Most folks who worship Hellenic gods are rather used to the concept of a day being sacred as the symbolic day of the birth of a given deity (such as the fourth day being sacred to Hermes for being born on the 4th, and the 7th of everything for Apollon for his birth on the 7th). Yet a number of Hellenic polytheists have a tendency to strictly follow one Hellenic calendar, that is to say usually following the Athenian calendar and so rarely have to deal with conflicts in date with major festive occurances. Yet when you are more interested in the overall worship of a deity throughout Hellas rather than how a deity was worshiped in a given polis, it can lead to some interesting “problems” that may potentially crop up…..namely when you have the festival of the birth of the god occurring in different calendars with a huge separation in months between them.
This is definitely the case of Apollon, as I have mentioned before, when it came to two prominent interpretations regarding the birth of the god. The most commonly accepted one among worshipers is the Ionian/Athenian one in which the god is born on the Ionian island Delos in the late spring, at the very time that the green ears of wheat are present on the stocks during the month of Thargelion. This is also accompanied by the Delian myth of the birth of Apollon. Thargelia is so well known and supported by Hellenic polytheists at large that the Boeotian tradition (which Plutarch records as being agreed by Delphi and Sparta particularly (and of course Sparta would agree with Boeotia regarding such an important god rather than the Athenians with whom they were more often than not in some matter of strife with). Like the strong farming characteristic of the Thargelia with its focus on grains given the season events going on, the Prostateria of the month Prostateria (or Bysios in Delphi, which seems to have been Eleusinios in Sparta due to the occurrance of the Lesser Mysteries in the same month which Athenians call Anthesterion) occurred during lambing season in the early spring.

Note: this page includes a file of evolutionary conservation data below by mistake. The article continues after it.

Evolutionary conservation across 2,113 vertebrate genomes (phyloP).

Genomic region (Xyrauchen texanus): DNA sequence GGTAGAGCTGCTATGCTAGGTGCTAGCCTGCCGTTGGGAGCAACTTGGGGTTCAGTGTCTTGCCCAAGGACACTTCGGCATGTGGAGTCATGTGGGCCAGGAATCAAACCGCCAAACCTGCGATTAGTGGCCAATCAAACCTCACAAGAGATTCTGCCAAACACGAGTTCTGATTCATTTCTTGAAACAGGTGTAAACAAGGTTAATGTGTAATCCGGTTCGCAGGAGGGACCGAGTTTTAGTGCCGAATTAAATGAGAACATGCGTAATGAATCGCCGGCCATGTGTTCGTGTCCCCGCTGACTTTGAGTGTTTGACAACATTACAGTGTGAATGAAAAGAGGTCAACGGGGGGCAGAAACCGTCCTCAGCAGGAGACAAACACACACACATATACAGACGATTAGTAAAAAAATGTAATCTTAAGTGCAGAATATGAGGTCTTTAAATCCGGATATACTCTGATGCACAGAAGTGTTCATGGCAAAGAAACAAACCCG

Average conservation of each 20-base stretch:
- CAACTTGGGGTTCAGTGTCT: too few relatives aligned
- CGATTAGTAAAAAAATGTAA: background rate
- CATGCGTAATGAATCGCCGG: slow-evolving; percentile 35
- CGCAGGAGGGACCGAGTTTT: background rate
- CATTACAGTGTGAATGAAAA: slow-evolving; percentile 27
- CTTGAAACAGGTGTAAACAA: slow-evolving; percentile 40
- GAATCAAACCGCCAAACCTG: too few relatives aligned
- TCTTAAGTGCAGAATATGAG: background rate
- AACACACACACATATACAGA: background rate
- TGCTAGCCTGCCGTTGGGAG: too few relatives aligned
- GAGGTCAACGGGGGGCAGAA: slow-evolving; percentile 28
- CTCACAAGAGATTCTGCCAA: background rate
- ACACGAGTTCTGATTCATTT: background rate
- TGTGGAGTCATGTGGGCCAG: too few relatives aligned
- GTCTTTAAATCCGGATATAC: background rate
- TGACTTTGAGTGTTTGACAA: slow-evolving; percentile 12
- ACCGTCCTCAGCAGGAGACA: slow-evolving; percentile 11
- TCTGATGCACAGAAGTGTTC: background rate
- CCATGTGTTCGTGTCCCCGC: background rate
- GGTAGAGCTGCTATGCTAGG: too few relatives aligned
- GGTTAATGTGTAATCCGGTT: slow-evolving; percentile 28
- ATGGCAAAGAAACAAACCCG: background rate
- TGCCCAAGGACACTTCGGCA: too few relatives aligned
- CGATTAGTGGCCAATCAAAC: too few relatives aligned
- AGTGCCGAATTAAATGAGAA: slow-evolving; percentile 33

Some Hellenic polytheists may choose to just select one and go with it, but given the different foci of these two birthdays I am motivated to celebrate them both as expressions of births of the god related to the two very important cycles that he is associated with. I have spoken of these before in what I call the Dionysian cycle for the celebration of the major Dionysian festival of Anthesteria and the culmination of the festival for Apollon as herding deity with Dionysos during the Karneia at the end of summer, and the Demetrian Cycle for the obvious grain based association in which Apollon is a protector of the crops. Also given that this is a god, and the “birth” of a god operates as a symbolic devise usually related to something very specific going on as I have illustrated above, it does not need to follow a literalist interpretation of a singular one given birth of the god considering the gods are not flesh and blood people. As such I have no problem celebrating both birthday of Apollon with different emphasis and focus. As such with Prostateria where I honor the season with goats milk, I make the grain thargelos for Thargelia even though I will readily admit that in my region, with as little as grain grows here, that there is perhaps a deeper significant to me on a personal level with the festivities that I undertake during the Prostateria as the doorway to spring (as Prostaterios is associated with Apollon as a doorway god).
This just goes to show that apparent conflicts can end up being complimentary and work together rather than being an either or situation.